Mayo Clinic researchers reported a strong hint that blood plasma from COVID-19 survivors helps other patients recover, but it’s not proof and some experts worry if, amid clamor for the treatment, they’ll ever get a clear answer.
More than 64,000 patients in the U.S. have been given convalescent plasma, a century-old approach to fend off flu and measles before vaccines. It’s a go-to tactic when new diseases come along, and history suggests it works against some, but not all, infections.
There’s no solid evidence yet that it fights the coronavirus and, if so, how best to use it. But preliminary data from 35,000 coronavirus patients treated with plasma offers what Mayo lead researcher Dr. Michael Joyner on Friday called “signals of efficacy.”
There were fewer deaths among people given plasma within three days of diagnosis, and also among those given plasma containing the highest levels of virus-fighting antibodies, Joyner and colleagues reported.
The problem: This wasn’t a formal study. The patients were treated in different ways in hospitals around the country as part of a Food and Drug Administration program designed to speed access to the experimental therapy. That so-called “expanded access” program tracks what happens to the recipients, but it cannot prove the plasma—and not other care they received—was the real reason for improvement.
Rigorous studies underway around the country are designed to get that proof, by comparing similar patients randomly assigned to get plasma or a dummy infusion in addition to regular care. But those studies have been difficult to finish as the virus waxes and wanes in different cities. Also, some patients have requested plasma rather than agreeing to a study that might give them a placebo instead.
“For 102 years we’ve been debating whether or not convalescent plasma works,” said Dr. Mila Ortigoza of New York University, referring to plasma’s use in the 1918 flu pandemic. This time around, “we really need undisputable evidence.”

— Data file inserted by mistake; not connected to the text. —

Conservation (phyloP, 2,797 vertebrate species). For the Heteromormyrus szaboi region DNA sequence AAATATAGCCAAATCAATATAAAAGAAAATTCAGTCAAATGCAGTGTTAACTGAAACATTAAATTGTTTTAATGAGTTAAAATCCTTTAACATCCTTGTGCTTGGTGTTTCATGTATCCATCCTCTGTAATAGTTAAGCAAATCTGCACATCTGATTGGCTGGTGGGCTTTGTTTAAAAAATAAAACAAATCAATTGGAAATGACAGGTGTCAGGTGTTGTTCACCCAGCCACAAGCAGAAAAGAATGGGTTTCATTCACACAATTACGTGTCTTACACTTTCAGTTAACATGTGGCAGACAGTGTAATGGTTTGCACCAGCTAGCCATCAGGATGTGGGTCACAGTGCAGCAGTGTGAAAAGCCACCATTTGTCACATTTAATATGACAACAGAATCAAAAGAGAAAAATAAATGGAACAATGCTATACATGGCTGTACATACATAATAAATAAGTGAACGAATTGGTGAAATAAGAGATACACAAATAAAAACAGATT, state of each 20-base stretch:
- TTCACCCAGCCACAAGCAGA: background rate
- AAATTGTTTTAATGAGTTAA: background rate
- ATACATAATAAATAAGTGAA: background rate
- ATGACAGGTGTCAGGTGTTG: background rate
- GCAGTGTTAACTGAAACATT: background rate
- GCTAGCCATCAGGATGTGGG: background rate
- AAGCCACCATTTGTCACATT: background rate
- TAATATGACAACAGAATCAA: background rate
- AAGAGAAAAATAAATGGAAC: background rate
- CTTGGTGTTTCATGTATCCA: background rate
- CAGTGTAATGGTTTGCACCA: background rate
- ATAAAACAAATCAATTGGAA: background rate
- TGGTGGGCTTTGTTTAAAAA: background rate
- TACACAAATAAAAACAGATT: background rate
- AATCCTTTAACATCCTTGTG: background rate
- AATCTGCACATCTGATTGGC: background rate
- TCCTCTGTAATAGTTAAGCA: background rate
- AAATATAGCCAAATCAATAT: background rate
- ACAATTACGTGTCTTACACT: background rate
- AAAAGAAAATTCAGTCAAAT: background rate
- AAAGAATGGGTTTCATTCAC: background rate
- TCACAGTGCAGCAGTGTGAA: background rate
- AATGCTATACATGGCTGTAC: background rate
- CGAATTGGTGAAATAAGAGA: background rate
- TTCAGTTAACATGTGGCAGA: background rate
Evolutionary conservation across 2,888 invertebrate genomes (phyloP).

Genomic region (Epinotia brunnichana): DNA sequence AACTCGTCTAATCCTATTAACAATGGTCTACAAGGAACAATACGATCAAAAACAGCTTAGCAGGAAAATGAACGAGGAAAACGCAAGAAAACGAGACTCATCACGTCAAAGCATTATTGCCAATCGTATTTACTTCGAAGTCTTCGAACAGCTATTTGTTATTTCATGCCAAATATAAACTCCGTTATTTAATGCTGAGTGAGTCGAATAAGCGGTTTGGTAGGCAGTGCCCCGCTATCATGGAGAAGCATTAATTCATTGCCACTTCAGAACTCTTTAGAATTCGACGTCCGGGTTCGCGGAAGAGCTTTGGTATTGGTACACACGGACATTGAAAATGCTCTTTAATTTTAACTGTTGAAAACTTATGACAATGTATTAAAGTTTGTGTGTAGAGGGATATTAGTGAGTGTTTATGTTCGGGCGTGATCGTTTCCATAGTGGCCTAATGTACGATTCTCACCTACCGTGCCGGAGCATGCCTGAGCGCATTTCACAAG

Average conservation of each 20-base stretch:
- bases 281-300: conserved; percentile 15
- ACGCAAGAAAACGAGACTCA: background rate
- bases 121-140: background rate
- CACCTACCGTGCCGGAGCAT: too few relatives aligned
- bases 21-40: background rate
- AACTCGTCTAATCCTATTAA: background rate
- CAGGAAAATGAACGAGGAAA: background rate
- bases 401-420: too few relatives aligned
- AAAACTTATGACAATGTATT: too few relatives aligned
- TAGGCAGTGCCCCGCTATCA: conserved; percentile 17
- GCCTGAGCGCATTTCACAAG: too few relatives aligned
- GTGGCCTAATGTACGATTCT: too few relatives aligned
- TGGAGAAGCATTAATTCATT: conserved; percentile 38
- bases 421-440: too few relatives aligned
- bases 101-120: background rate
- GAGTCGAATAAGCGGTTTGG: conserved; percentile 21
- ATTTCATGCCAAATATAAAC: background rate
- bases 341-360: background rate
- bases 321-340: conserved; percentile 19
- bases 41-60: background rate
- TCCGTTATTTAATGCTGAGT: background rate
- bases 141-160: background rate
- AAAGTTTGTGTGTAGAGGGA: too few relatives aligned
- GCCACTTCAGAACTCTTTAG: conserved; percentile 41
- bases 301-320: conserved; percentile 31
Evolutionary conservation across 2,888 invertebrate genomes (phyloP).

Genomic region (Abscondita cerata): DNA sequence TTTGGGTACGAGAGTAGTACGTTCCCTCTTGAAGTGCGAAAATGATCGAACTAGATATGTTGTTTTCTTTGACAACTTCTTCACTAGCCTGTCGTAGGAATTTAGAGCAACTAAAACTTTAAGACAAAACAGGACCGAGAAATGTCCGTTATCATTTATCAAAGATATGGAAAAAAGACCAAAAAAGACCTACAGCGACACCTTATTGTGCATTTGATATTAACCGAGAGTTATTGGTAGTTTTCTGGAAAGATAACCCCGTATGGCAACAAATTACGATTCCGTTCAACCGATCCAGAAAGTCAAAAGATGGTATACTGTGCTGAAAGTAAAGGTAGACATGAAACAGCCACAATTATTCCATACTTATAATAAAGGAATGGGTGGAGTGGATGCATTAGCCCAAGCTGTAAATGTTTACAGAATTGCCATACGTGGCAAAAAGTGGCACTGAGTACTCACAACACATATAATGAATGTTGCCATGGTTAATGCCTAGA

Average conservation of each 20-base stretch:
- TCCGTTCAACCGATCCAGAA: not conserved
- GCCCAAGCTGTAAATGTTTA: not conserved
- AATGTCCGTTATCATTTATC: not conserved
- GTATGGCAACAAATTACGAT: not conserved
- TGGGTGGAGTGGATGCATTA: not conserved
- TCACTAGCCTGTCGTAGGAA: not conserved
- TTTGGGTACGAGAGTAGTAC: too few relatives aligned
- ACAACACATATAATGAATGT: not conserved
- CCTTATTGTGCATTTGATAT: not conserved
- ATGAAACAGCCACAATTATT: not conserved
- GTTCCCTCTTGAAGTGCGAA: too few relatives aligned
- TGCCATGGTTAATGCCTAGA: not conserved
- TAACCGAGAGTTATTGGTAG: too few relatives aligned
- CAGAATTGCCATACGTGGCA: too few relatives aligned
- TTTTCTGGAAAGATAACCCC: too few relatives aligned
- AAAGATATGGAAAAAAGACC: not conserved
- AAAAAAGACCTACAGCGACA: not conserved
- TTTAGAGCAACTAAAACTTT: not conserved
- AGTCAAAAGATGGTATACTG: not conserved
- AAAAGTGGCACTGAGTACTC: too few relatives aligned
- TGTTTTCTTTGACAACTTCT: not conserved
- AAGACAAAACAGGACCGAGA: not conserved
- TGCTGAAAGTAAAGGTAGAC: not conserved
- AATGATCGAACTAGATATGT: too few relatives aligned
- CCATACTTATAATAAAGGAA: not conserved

Ortigoza is co-leading one such study, which this week is expanding to three other states—Connecticut, Florida and Texas. Her team also is working to pool data with several other clinical trials in other regions, in hopes of faster answers.
“There’s concern about when there will be a clear answer,” agreed infectious disease specialist Dr. Jeffrey Henderson of Washington University in St. Louis.
He’s hopeful the clinical trials will push forward but said the Mayo report is consistent with smaller, earlier plasma studies and “an example of making the best you can of the data that’s available.”
When the body encounters a new germ, it makes proteins called antibodies that are specially targeted to fight that particular infection. The antibodies float in plasma—the yellowish, liquid part of blood. Because it takes a few weeks for antibodies to form, the hope is that transfusing someone else’s antibodies could help patients fight the virus before their own immune system kicks in.
The Mayo findings were posted online ahead of scientific peer review. They show that 20% of people given high-antibody plasma within three days of diagnosis had died within 30 days compared with 30% of people treated later with low-antibody plasma.
The FDA has been closely considering if the evidence is good enough to allow so-called emergency use of convalescent plasma, a step that would make it even harder for more rigorous testing to be completed. FDA didn’t immediately comment Friday.
Tens of thousands of COVID-19 survivors have donated their plasma, and blood banks have issued calls for even more to meet the demand as the coronavirus continues to ravage the U.S. According to AABB, the American Association of Blood Banks, a quarter of hospitals it checks weekly are reporting waits of more than 24 hours in obtaining requested plasma.
Beyond whether plasma generally helps, scientists want to know when it should be used—for the very sick or at the earliest sign of infection? And what’s the right dose? COVID-19 survivors harbor widely varying amounts of antibodies, which Ortigoza said is difficult to measure before the donated plasma is used. She said another question is which of the many types of antibodies are the best to use.
Joyner noted that the expanded access program wasn’t meant to replace rigorous studies but was originally designed to track 5,000 people and see if plasma was safe. Instead, the program skyrocketed.
“There’s probably reasonable, actionable evidence from our findings to really reaffirm” historic lessons of plasma therapy, that earlier use is better, he said.